People with TB disease are most likely to spread it to people they spend time with every day. This includes family members, friends, and co-workers. When Tuberculosis bacteria can live in the body without making you sick, it is called a latent TB infection.
Previous studies have indicated that a higher prevalence of LTBI might occur mainly due to higher incidence and mortality of TB. According to WHO, approximately one-fourth of the world’s population is estimated to be infected with Mycobacterium tuberculosis.
On average, 5-10% of those who are infected will develop active TB disease over their lifetime. In India, the prevalence rate of latent tuberculosis is very high, with around 40% of the population. Now, it’s time to know about the latent TB infection.
What Is True About Latent TB Infection?
- Latent TB occurs after an individual is infected by TB bacteria but does not show symptoms of TB. TB bacteria can remain dormant in the body for a very long time – even decades. In the case of active TB cases, the bacteria reproduce and spread in the body, causing tissue damage.
- Persons with LTBI do not feel sick and do not spread the disease.
- Though infected persons do not manifest the disease, they are at high risk of developing active infection and hence considered a reservoir of TB bacteria.
- Many individuals with high immunity can typically resist the bacteria and prevent them from multiplying. However, if latent TB bacteria become active in the body, the person will develop an active TB infection.
- Several factors such as close contact with people who have active TB, HIV infection, malnutrition, drug use, cancer, diabetes, and weakened immune system can influence the progress from latent TB to active TB disease. HIV infection is the strongest known risk factor for progressing to TB disease.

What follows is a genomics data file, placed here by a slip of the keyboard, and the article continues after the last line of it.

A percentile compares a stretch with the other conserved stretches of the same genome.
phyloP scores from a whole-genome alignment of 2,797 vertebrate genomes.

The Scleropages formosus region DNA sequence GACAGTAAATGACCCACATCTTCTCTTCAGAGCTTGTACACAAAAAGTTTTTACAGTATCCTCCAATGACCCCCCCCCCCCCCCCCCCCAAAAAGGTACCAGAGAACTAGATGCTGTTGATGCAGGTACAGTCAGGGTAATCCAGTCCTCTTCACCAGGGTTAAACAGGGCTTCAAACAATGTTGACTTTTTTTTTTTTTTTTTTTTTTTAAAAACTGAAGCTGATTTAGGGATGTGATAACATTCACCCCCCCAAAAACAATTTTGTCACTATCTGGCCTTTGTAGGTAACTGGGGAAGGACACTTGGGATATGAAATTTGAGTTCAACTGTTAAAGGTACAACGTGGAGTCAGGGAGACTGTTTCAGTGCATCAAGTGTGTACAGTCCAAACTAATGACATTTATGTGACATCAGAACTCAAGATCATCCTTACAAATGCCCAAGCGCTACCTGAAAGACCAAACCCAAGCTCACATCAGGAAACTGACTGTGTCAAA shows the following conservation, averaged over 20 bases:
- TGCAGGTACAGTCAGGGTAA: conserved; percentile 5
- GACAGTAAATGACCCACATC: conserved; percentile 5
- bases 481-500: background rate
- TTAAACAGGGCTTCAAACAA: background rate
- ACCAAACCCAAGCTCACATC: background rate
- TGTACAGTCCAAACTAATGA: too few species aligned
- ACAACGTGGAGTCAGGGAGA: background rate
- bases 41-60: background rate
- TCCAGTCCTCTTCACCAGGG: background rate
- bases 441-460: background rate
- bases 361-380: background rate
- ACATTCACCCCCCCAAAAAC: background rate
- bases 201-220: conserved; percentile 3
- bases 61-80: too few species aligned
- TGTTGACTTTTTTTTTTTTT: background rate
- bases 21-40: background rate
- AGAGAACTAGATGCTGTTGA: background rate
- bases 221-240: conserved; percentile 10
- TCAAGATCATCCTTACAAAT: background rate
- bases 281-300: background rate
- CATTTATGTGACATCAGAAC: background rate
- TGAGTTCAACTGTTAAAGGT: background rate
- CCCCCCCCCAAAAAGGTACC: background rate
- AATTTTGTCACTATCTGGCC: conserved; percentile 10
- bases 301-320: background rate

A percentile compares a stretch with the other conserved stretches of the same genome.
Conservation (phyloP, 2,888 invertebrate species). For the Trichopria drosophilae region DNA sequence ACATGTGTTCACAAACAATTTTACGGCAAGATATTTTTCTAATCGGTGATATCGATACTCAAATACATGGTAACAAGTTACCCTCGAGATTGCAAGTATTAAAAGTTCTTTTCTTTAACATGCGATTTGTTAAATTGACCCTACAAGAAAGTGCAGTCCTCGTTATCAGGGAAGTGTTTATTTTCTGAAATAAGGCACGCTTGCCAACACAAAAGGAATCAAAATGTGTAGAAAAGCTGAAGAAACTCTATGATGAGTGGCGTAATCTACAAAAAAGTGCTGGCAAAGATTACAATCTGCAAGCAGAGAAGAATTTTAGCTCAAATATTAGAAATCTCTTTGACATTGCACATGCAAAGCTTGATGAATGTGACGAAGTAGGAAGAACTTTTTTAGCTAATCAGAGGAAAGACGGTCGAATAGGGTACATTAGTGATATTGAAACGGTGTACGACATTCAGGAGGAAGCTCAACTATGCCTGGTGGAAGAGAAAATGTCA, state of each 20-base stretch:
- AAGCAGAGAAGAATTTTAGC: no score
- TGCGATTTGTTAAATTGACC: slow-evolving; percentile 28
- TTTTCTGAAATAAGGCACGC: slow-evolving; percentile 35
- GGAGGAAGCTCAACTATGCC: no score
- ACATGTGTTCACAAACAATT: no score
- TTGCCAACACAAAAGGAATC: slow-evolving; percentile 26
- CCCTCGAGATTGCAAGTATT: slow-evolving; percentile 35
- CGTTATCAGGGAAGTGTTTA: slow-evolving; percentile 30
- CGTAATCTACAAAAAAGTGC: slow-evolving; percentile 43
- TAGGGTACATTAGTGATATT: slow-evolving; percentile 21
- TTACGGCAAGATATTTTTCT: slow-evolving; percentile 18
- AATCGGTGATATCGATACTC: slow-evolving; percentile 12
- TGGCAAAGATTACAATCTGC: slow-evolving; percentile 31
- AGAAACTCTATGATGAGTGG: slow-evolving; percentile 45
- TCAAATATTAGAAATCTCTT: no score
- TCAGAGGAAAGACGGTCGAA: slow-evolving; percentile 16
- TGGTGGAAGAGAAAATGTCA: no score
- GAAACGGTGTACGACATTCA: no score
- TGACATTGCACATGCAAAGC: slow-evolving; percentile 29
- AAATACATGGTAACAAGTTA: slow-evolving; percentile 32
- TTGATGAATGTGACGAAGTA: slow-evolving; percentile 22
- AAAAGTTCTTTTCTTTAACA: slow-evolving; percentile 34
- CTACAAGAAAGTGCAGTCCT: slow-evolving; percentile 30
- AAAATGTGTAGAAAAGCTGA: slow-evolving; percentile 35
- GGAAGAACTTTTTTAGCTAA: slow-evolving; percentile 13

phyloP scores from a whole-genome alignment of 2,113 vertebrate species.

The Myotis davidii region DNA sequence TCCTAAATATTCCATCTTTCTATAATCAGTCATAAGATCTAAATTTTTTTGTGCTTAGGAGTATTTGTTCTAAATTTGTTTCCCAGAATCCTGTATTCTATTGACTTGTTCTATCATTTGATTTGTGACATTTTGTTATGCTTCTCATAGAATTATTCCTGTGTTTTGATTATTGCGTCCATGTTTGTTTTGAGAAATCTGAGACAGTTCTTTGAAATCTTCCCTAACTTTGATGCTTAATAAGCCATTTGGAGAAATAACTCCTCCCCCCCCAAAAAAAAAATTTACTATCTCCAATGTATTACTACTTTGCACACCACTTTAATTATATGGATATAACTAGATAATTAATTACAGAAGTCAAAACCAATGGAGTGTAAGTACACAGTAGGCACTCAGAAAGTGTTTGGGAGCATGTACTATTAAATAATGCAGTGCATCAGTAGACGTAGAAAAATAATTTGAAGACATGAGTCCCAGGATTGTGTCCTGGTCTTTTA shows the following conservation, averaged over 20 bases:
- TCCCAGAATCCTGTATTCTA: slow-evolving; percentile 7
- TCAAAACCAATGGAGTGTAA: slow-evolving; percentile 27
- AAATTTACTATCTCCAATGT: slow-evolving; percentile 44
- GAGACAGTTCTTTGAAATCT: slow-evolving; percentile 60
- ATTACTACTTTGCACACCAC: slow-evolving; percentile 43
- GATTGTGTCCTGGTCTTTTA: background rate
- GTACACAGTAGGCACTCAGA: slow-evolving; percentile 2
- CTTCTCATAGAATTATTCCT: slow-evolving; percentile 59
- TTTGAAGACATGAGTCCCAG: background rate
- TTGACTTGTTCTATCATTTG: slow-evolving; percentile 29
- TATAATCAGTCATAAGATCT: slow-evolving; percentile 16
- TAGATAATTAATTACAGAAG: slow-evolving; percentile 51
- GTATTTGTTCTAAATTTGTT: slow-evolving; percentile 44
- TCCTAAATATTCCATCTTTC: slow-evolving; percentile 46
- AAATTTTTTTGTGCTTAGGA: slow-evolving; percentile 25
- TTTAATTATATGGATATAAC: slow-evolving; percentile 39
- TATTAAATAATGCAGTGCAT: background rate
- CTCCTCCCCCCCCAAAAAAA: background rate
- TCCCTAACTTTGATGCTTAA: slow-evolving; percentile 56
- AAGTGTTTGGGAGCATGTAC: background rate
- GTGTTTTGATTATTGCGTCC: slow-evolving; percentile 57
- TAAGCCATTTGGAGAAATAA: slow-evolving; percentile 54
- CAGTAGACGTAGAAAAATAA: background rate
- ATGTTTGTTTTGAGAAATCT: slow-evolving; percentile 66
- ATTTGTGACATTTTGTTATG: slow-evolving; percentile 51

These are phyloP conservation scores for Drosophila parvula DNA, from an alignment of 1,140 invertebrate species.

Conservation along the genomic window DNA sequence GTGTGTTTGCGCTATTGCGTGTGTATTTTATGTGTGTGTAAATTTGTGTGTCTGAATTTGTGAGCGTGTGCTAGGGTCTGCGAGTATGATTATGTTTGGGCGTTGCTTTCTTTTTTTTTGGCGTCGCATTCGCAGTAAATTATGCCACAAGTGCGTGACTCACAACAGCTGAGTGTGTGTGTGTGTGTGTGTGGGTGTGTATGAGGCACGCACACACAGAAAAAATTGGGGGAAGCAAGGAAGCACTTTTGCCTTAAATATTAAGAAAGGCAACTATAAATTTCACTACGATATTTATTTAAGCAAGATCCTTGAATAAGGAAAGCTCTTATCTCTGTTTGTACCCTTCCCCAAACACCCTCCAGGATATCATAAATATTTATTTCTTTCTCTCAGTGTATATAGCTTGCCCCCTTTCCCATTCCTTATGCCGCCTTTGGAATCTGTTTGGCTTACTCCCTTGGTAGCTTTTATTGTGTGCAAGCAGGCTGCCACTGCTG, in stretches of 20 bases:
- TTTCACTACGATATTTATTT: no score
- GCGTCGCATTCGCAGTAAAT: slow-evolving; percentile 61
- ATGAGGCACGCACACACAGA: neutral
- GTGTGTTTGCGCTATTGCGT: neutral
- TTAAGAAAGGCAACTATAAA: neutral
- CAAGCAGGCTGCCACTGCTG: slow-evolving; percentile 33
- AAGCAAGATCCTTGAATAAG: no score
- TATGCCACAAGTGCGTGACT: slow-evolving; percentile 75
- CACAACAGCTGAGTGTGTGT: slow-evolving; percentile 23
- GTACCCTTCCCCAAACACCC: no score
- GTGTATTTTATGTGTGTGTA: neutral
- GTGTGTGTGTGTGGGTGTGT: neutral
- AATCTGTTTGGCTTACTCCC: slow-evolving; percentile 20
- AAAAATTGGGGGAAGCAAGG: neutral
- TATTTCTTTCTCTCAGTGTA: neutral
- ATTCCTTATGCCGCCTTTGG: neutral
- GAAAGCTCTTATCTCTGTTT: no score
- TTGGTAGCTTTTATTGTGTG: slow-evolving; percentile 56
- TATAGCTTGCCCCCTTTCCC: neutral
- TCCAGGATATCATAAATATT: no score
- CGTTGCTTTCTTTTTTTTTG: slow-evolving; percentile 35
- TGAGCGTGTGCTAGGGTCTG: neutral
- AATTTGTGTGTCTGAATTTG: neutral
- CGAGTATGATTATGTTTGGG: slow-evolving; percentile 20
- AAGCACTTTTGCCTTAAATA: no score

- The tools used for detecting latent TB cases are the tuberculin skin test (TST) and interferon-gamma release assays (IGRA). However, TST has poor specificity and low sensitivity as it also shows positive for those who have received the BCG vaccine for TB, while IGRA is expensive, and needs specialized instruments, trained personnel, and labs. Aside from sensitivity issues, neither the IGRA nor the TST can reliably differentiate between active TB disease and LTBI, nor can they predict LTBI reactivation.
- The Cy-Tb test is one of the most recent advancements in LTBI diagnosis and is a novel form of the TB skin test.
- LTBI can be treated to prevent active TB disease.
- TB preventive treatment (TPT) is offered to individuals who are at risk of developing TB disease. It consists of a course of one or more anti-tuberculosis medicines. TPT is only given to people who are infected with TB bacteria or are at a higher risk of developing TB disease.
- The management of LTBI should include tracking of LTBI cases, efficient diagnostic methods, effective and safe treatment, and monitoring.
Knowing these facts will help people living with latent TB infection to get their treatment at the correct time.